• We love to work with recycled materials because when we use waste as a raw material we are reducing the consumption of natural resources and offering a second life to trash, additionally, the production of these recycled fibers requires less energy & water. Even though 100% of our fabrics are sustainable, not all of them are recycled. We are constantly pushing the boundaries further and developing new materials of natural origin that are equally sustainable. We have created our own internal list of favorite materials, based on the fabrics more aligned with our purpose

"We are proud of using the least amount of natural resources as possible (materials, energy & transport)"

Organic cotton

Organic cotton has a smaller environmental impact compared to conventional cotton, as it does not allow the use of toxic pesticides or fertilisers, thus benefiting biodiversity.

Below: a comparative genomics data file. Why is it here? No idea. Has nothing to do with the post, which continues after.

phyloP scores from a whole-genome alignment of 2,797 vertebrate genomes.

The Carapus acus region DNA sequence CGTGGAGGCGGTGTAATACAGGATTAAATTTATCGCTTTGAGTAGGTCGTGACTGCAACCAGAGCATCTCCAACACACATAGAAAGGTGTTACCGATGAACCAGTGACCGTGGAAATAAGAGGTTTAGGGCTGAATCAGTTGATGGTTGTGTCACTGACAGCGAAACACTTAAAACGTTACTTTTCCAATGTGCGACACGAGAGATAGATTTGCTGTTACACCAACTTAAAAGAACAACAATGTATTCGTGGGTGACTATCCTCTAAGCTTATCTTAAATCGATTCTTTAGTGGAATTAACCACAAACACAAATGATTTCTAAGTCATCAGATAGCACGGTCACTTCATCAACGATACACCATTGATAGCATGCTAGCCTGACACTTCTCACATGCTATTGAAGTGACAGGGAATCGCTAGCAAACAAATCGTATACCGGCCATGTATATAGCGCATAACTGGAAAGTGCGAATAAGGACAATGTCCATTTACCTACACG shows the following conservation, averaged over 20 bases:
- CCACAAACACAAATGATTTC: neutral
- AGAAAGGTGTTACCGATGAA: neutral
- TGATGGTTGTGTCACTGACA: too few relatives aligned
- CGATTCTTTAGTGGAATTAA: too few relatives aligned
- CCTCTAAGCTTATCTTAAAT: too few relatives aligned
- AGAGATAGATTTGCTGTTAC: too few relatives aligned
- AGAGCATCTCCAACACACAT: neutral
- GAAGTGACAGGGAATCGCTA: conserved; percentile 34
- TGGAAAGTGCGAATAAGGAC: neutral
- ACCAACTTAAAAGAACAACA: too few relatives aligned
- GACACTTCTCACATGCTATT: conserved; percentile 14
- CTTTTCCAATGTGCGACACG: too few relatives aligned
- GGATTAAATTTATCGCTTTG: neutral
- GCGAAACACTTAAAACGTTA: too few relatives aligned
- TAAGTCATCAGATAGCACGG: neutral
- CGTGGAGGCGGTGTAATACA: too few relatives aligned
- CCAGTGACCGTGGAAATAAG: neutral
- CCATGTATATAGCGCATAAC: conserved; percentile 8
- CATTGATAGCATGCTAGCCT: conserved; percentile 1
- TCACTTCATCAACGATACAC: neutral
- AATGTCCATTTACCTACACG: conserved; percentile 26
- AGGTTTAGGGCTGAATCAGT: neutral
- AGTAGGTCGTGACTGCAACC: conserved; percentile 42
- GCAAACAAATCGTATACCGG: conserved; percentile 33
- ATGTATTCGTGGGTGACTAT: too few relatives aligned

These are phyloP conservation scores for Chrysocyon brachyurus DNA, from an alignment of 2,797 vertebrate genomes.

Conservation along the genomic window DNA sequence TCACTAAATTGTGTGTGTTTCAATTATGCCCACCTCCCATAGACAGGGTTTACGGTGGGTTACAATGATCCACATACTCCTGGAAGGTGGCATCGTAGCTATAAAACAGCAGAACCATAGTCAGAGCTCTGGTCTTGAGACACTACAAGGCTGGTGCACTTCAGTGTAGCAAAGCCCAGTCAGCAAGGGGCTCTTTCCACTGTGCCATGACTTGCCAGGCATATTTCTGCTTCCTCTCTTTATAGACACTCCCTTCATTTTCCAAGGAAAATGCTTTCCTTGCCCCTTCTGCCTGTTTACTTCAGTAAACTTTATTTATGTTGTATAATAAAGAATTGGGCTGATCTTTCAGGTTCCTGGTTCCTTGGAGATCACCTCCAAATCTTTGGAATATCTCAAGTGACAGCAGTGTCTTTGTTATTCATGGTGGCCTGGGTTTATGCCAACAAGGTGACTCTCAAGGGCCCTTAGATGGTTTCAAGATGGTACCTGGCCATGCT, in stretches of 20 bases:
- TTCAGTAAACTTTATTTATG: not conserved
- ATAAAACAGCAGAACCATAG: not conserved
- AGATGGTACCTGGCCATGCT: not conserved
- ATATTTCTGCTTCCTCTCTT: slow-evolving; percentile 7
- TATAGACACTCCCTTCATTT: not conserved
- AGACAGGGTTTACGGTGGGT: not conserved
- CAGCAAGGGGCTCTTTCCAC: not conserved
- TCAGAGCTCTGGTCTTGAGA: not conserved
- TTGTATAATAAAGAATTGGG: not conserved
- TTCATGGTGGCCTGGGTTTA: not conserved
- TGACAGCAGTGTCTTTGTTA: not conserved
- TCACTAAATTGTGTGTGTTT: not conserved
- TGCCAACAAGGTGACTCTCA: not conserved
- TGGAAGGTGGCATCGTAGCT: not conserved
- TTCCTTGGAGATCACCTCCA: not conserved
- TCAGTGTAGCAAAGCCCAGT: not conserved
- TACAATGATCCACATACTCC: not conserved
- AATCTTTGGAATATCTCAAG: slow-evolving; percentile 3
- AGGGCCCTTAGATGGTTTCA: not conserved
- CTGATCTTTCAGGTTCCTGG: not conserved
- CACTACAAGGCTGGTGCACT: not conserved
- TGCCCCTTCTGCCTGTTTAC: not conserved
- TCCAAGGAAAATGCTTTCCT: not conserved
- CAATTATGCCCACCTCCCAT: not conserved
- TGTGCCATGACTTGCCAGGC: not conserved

Even though organic cotton requires less water, as it receives the majority from natural rainfall, it is a water-intensive crop to cultivate and produce.

That’s why we prefer to use recycled cotton, but, since the recycling process is quite complex our collections also include organic cotton qualities.

Organic cotton certified under the Global Organic Textile Standard (GOTS) guarantee:


The used seeds have not been genetically modified (GMO). Neither pesticides nor other chemical substances that harm the planet, humans and animals were used in its cultivation. The chemicals themselves used throughout the whole supply chain, whether it be additives, bleach, dyes, fixatives, prints… as well as the toxicity level of these chemicals when used with water, must all meet the standards of GOTS.

A post-consumer coffee grounds finish

Thanks to the collaboration we have with the company holding the patent for transforming coffee grounds into pellets with technical properties, we are able to give our garments finishes that would otherwise require chemical treatments.